The Inside Story from Italian Wine Merchants

A Look at Risotto

Posted on | June 18, 2010 | Written by Tida Lenoel | No Comments

One of the most misunderstood dishes, risotto is definitely one of my favorites. Some people think that risotto’s wonderful creamy texture comes from the addition of cream and butter, but really it’s just the natural composition of the rice itself. Starch, the main component of rice, is composed of amylopectin and amylose, and different kinds of rice have different percentages of these two starches. The rice used in risotto is short-grain rice and this type has a higher percentage of amylopectin, which is the sticky starch that results in the creamy texture. Medium-to-long grain rice, such as Jasmine and Basmati, has a higher percentage of amylase, which is why they seem to be fluffier. There are several types of risotto rice, but not all of them can be found in the US. Two of the most common are Arborio and Carnaroli.

Arborio rice gets its name after the town where it was originally grown in northern Italy’s Po Valley. Arborio is the easiest to find in the US because it’s now being grown in parts of California and Texas. It has a relatively low percentage of amylose for a risotto rice, which means it takes longer to cook because absorbs liquid less efficiently, and it will make a starchy and sticky risotto. Since it does not absorb liquid quickly, Arborio requires careful tending because it will go from undercooked to overdone very suddenly.  Anyone who has eaten mushy risotto will attest to its unpleasantness.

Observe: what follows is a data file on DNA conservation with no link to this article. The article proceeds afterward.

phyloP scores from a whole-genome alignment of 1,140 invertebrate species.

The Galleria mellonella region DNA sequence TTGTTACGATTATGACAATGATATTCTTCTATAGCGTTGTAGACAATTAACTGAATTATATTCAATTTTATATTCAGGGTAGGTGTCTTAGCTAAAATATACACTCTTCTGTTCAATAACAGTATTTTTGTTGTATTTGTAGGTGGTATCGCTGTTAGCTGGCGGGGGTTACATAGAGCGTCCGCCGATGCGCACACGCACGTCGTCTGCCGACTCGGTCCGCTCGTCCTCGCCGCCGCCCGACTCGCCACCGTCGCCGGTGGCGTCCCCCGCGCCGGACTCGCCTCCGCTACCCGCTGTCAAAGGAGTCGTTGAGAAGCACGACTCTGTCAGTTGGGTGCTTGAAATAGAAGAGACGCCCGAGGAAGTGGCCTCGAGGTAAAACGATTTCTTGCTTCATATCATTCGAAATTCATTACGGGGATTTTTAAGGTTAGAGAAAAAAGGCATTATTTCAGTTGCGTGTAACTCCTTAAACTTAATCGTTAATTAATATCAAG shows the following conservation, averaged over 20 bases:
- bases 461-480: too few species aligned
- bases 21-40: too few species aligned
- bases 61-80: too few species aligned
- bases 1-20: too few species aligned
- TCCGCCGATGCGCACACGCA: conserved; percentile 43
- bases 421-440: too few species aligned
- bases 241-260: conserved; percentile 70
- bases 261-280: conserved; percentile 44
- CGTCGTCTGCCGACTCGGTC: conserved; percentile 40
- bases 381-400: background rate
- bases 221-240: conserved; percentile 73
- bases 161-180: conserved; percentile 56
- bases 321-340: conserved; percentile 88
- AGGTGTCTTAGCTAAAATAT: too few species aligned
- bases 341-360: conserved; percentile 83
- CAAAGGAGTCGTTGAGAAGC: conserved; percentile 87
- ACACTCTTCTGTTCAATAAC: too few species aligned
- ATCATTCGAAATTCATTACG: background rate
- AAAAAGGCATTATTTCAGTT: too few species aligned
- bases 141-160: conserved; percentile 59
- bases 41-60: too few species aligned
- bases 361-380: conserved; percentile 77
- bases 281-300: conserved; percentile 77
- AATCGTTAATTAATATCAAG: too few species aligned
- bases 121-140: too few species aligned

Carnaroli, known as the “king of rice,” is the most common type of Risotto used in Italy and originates from the Piemonte towns of Novara and Vercelli. Of all the risotto rice, Carnaroli has the highest percentage of amylose, which makes it absorb a lot of liquid and makes it less likely to overcook quickly and get mushy. Carnoli is usually designated “superfine” to indicate its high ratio of length to width, though it can also be labeled “semifinos” to show that the grain is rounder. Carnaroli is harder to find in the US, but you can locate it in most specialty stores.

The biochemical composition of the rice helps explain the ineffable connection between risotto’s raw ingredients and the fragrant, gleaming pool of risotto lounging on the plate in front of you. With this knowledge, you may understand risotto a little better—and appreciate this mysterious, beautiful and delicious dish even more.


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